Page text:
Austria recently updated its transfer pricing guidelines in order to keep them in line with OECD guidance, among other reasons. It was the first such change for 11 years. This helpful article by Iris Burgstaller on the MNE Tax website looks in detail at what has changed, and one thing in particular jumped out for us.
The new Austrian guidelines emphasise that the actual economic substance of a transaction must be delineated contractually, taking into account both an economic approach and the general principles of income allocation. This must be done to the standard that "a prudent and conscientious business manager" would apply. A key part of this is that written contracts must be in place. These must be clear, unambiguous, and have the same conditions that apply in similar contracts with third parties. See paragraph 16 of the Austrian guidelines, available here.
The same guidelines also state at para 58 that, "In general, a tax deduction can only be allowed on the basis of clear and unambiguous agreements concluded in advance." (Emphasis added.)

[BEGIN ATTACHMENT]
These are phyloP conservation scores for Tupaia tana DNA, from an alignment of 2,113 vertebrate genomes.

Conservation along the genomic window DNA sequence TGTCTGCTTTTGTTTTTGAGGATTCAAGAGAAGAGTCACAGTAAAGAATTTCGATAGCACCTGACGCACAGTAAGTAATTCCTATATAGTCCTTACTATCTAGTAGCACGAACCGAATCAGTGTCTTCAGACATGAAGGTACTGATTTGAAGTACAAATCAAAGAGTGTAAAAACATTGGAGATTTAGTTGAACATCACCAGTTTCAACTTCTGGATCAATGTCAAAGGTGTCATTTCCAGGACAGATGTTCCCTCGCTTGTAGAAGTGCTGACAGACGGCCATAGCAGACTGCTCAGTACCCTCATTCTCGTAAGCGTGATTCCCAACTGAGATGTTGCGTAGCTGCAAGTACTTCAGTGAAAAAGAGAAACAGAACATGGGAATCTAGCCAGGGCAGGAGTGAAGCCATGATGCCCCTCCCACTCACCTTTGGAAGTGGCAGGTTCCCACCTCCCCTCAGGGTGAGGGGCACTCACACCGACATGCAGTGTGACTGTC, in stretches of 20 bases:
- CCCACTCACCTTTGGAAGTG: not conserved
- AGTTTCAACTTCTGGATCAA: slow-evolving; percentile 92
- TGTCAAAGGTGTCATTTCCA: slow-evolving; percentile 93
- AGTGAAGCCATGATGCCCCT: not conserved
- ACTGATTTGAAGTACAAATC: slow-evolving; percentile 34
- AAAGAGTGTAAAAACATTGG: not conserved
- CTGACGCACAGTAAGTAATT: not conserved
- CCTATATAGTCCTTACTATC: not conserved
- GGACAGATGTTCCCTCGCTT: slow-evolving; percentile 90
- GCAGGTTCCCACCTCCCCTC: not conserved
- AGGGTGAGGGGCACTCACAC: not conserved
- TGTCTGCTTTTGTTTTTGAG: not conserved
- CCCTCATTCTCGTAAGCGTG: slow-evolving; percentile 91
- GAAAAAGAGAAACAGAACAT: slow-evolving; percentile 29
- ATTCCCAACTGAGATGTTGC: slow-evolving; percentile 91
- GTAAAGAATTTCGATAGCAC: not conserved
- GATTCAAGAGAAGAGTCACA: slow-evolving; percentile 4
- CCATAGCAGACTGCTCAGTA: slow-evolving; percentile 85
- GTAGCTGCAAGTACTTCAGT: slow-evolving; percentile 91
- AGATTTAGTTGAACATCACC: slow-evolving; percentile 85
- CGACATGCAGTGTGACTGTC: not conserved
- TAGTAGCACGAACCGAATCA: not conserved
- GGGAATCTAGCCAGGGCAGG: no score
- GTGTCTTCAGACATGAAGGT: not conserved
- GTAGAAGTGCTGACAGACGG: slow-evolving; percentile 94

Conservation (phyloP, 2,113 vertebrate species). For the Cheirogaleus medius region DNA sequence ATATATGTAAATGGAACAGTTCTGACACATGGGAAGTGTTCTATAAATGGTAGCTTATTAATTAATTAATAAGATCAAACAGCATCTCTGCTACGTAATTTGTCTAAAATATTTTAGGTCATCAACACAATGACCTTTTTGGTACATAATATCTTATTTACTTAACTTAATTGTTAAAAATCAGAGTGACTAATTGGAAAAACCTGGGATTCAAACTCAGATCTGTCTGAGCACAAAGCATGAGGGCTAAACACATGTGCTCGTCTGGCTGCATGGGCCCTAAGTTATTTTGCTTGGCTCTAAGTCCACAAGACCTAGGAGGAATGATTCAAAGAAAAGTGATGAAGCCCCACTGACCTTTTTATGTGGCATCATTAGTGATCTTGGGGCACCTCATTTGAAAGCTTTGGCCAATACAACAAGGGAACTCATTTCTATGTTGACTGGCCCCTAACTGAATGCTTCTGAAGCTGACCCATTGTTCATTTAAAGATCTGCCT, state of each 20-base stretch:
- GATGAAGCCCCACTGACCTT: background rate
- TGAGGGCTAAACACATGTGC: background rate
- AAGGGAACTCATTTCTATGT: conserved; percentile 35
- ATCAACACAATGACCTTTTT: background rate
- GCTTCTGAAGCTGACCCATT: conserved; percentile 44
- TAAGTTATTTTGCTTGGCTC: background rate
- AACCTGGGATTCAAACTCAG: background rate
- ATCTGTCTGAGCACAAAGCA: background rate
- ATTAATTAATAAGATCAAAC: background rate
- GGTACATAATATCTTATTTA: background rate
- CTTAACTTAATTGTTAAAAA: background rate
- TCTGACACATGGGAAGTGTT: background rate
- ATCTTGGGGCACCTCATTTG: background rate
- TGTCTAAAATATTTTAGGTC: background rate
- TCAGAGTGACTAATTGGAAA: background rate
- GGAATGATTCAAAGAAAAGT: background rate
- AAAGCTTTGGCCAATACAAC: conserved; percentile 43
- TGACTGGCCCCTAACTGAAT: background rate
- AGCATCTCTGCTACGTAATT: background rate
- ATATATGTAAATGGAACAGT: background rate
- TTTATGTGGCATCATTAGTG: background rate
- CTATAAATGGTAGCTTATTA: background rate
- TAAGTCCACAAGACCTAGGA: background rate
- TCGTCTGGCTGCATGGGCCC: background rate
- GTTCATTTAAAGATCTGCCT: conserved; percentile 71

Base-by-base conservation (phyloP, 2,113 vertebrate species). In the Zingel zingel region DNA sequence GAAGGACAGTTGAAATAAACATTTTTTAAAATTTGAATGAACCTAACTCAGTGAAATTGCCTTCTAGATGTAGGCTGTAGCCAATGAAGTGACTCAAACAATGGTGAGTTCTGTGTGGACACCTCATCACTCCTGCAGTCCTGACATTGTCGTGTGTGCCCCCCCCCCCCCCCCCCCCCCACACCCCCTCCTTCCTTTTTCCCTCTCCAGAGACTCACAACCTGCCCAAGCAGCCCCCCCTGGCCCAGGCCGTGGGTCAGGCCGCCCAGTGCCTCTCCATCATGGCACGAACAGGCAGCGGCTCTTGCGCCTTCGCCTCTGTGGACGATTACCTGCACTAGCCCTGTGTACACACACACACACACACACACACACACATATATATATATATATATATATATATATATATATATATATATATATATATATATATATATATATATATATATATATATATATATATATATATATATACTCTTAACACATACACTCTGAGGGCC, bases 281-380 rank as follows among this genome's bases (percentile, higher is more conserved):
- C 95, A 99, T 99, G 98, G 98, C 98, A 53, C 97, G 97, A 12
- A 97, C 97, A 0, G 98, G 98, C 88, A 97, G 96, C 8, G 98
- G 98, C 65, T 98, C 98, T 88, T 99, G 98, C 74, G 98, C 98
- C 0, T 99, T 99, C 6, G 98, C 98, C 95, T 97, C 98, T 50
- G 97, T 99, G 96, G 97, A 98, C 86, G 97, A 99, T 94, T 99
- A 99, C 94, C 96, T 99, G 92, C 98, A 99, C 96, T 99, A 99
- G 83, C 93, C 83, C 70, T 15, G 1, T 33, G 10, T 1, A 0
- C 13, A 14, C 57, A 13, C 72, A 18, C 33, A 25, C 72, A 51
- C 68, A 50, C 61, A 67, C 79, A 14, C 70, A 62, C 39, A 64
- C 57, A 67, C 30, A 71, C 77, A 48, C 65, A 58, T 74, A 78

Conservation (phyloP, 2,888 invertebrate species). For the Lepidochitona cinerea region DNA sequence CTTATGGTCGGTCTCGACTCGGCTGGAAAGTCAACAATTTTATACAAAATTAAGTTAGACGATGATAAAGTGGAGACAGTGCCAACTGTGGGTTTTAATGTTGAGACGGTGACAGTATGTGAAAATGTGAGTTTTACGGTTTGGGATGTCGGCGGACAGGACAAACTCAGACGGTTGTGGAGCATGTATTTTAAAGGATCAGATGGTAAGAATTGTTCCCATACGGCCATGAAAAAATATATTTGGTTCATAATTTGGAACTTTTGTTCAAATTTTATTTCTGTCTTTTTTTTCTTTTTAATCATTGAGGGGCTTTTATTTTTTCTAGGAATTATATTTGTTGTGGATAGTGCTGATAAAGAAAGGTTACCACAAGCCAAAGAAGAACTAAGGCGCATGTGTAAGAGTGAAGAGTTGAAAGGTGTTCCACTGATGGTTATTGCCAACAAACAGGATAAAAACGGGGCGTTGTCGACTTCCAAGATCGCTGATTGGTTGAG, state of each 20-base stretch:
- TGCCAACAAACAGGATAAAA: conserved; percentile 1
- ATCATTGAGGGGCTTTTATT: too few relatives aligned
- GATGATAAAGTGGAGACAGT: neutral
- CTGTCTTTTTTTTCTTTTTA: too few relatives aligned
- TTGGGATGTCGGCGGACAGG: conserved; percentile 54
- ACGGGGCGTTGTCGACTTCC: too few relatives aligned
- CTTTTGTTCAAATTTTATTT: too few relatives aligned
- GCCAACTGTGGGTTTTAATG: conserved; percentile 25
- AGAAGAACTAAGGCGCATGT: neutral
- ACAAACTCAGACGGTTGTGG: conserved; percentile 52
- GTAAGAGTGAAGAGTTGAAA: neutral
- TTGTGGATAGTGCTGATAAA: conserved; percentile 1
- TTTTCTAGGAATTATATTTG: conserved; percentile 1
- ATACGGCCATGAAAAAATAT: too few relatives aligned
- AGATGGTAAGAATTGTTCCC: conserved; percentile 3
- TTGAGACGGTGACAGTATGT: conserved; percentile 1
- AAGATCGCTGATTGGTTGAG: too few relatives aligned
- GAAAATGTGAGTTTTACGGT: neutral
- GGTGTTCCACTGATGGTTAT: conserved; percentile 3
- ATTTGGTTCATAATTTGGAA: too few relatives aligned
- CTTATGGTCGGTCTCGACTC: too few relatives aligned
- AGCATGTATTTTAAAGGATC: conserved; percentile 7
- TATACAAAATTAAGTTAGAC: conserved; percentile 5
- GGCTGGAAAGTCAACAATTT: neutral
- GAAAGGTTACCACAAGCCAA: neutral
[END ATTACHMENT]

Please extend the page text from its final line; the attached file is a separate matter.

All of this is just another clear example of the direction that things have been moving in for some time: the convergence of tax and governance, towards genuine substance. Tax and regulatory authorities are getting more demanding, and documentation that is not audit-ready exposes the group to a range of potentially serious risks.
If you think that a company you look after might have agreements which are not up to scratch, or not up to date, we can help. Click 'Enquire now' in the bottom right of this page and we'll organise a free and confidential session with you. Or use the box directly below to sign up for free weekly insights in our newsletter.
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